His view was that there are “bullies in the world and people who’re oppressed in the world. And he said, ‘Sometimes they have to be taken care of,'” she said.

On June 28, 2005, the day he was killed, Murphy was leading a SEAL team in northeastern Afghanistan looking for the commander of a group of insurgents known as the Mountain Tigers.

He certainly had amazing character.

What happened to Murphy in Afghanistan?

The Operation Red Wings reconnaissance team rappelled down from a helicopter at night and climbed through rain to a spot 10,000 feet high overlooking a village to keep a lookout. But the mission was compromised the following morning when three local goat herders happened upon their hiding spot.

High in the Hindu Kush mountains, Murphy and Petty Officers Marcus Luttrell of Huntsville, Texas; Matthew Axelson of Cupertino, Calif.; and Danny Dietz of Littleton, Colo.; held a tense discussion of the rules of engagement and the fate of the three goat herders, who were being held at gunpoint.

If they were Taliban sympathizers, then letting the herders go would allow them to alert the Taliban forces lurking in the area; killing them might ensure the team’s safety, but there were issues of possible military charges and a media backlash, according to Luttrell, the lone survivor.

Murphy, who favored letting the goat herders go, guided a discussion of military, political, safety and moral implications. A majority agreed with him.

An hour after the herders were released, more than 100 Taliban armed with AK-47 assault rifles and rocket-propelled grenades opened fire, attacking from higher elevation, and maneuvering to outflank the SEALs, said Gary Williams, author of “Seal of Honor,” a biography of Murphy.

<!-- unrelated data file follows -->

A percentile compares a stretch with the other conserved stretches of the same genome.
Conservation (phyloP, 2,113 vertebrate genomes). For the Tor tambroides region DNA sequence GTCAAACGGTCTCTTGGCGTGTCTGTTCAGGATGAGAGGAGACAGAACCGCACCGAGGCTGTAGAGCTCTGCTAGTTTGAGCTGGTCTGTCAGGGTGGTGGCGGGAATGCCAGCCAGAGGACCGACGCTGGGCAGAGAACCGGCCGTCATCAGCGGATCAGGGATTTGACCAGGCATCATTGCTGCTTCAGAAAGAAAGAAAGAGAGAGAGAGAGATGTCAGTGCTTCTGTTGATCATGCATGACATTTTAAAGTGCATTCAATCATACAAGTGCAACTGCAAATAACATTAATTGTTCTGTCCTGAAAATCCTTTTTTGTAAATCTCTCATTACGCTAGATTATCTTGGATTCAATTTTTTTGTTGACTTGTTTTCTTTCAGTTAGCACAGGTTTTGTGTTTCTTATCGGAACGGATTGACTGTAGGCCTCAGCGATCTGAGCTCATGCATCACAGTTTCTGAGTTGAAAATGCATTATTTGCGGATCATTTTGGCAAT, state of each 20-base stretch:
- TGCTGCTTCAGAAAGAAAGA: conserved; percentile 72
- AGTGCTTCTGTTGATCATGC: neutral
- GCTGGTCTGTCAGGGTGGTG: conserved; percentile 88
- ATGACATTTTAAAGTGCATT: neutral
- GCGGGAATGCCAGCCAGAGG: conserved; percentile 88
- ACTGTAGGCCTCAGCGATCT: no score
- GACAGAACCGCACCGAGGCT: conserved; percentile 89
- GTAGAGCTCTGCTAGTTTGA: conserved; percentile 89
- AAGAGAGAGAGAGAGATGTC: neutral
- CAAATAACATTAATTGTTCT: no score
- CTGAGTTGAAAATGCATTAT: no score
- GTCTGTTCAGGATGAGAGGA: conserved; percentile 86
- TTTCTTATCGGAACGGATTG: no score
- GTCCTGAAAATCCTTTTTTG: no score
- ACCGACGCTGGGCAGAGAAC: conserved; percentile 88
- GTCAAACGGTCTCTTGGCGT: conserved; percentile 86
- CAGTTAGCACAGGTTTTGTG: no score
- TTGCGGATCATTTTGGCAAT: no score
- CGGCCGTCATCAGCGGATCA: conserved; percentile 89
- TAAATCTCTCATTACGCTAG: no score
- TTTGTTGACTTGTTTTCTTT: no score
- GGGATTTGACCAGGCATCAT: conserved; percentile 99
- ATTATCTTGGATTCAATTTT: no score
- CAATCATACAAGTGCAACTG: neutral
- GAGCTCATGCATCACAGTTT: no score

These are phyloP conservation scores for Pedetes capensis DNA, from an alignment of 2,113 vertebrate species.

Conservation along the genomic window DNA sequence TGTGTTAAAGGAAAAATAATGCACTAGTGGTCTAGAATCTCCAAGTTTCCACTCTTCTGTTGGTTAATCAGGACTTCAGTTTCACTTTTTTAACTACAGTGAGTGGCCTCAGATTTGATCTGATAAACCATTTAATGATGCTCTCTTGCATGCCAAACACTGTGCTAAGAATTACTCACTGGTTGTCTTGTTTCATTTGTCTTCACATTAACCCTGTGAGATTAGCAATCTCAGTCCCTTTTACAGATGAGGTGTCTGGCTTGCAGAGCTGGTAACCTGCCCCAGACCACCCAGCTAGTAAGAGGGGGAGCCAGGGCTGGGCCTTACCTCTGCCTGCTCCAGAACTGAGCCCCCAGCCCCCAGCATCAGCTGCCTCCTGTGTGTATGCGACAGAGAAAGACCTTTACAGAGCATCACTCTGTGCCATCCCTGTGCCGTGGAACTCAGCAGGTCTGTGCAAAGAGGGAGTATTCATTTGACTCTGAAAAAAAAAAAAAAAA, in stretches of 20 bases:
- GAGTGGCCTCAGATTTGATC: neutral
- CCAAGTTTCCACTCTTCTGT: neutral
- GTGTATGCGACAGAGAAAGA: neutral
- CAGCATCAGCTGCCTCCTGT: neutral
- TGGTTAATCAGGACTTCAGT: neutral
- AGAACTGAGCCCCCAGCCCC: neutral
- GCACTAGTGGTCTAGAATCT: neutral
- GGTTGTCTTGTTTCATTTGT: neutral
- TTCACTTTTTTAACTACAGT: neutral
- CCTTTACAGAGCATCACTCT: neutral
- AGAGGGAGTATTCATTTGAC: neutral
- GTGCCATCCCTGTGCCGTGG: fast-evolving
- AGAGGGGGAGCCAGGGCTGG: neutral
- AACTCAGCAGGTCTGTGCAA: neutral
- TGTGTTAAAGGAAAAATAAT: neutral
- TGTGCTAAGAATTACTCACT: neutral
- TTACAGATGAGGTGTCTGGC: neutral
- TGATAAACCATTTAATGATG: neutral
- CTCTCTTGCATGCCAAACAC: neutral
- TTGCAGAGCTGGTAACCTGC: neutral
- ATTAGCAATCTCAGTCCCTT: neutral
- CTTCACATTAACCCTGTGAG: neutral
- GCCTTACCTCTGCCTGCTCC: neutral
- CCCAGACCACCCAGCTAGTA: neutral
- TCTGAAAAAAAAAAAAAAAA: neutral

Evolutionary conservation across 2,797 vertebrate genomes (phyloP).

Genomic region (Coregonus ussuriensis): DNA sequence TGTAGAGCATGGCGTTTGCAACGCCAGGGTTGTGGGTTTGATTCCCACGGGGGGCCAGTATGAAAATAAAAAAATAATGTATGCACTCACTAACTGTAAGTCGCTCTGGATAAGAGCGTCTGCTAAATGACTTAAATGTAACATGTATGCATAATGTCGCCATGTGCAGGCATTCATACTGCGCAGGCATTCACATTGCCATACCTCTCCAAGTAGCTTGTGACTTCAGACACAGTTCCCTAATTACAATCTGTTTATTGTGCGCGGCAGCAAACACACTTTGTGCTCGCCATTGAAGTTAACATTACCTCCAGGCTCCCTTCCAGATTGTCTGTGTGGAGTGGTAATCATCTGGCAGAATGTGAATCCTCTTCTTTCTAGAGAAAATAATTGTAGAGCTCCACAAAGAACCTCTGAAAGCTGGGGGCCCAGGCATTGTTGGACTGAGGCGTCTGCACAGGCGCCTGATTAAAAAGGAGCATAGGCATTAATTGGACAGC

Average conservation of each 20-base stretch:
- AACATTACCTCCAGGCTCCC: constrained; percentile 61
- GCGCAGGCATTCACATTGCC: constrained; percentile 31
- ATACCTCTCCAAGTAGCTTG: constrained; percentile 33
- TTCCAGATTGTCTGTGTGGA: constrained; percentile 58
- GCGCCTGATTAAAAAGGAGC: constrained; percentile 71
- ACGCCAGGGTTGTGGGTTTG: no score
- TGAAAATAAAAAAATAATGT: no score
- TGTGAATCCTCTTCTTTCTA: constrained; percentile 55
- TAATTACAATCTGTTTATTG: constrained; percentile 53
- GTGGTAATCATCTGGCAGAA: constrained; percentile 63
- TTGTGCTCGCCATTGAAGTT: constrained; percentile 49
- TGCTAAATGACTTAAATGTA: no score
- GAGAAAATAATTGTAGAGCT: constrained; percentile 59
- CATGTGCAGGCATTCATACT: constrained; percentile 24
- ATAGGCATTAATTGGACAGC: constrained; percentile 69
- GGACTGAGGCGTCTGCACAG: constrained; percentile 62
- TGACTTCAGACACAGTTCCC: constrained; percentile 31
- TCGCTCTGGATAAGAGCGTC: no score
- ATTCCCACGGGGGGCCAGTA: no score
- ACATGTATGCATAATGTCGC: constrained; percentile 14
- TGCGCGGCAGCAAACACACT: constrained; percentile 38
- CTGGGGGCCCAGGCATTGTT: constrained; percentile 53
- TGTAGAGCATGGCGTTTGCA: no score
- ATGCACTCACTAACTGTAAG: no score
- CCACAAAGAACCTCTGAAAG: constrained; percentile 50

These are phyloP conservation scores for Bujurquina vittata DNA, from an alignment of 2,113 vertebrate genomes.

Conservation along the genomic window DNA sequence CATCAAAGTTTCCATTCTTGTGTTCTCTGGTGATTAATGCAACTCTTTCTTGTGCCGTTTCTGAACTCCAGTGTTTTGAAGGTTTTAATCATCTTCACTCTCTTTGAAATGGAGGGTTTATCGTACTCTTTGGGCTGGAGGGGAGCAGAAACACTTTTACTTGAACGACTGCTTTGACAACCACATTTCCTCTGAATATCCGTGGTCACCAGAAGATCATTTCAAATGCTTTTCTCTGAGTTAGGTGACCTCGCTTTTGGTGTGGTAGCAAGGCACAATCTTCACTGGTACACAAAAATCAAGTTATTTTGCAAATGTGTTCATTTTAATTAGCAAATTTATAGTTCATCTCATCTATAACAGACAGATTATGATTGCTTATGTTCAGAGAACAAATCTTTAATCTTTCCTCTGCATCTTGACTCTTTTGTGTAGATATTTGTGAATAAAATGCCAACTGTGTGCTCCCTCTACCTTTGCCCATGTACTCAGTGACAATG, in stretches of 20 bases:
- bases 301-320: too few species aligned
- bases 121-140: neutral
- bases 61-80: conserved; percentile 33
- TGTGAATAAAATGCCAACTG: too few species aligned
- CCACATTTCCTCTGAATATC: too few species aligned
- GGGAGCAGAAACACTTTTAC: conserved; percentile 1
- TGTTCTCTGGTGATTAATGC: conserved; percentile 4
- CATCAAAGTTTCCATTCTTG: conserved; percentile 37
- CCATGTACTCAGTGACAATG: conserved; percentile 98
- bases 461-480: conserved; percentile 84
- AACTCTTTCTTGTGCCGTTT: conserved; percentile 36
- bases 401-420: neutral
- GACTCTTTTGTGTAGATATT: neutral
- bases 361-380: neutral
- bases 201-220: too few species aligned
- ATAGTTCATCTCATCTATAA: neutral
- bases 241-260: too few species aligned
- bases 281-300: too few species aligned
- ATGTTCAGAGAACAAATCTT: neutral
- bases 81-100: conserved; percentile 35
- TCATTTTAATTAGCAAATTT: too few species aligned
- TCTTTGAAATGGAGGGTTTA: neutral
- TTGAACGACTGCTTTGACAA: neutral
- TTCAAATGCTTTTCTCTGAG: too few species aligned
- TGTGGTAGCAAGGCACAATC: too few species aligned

[…]As the only survivor, Luttrell has pangs of regret for voting to go along with Murphy, his best friend; he now believes the team could’ve survived if the goat herders were killed.

He wasn’t willing to kill unarmed civilians. That’s the difference between the United States and the Muslim terrorists. It’s a moral difference. Michael Murphy was a good man. He used guns and violence to protect others, and he was not willing to kill unarmed civilians.

Here are the requirements for the Army version of the Medal of Honor:

The Medal of Honor is awarded by the President in the name of Congress to a person who, while a member of the Army, distinguishes himself or herself conspicuously by gallantry and intrepidity at the risk of his or her life above and beyond the call of duty while engaged in an action against an enemy of the United States; while engaged in military operations involving conflict with an opposing foreign force; or while serving with friendly foreign forces engaged in an armed conflict against an opposing armed force in which the United States is not a belligerent party. The deed performed must have been one of personal bravery or self-sacrifice so conspicuous as to clearly distinguish the individual above his comrades and must have involved risk of life. Incontestable proof of the performance of the service will be exacted and each recommendation for the award of this decoration will be considered on the standard of extraordinary merit.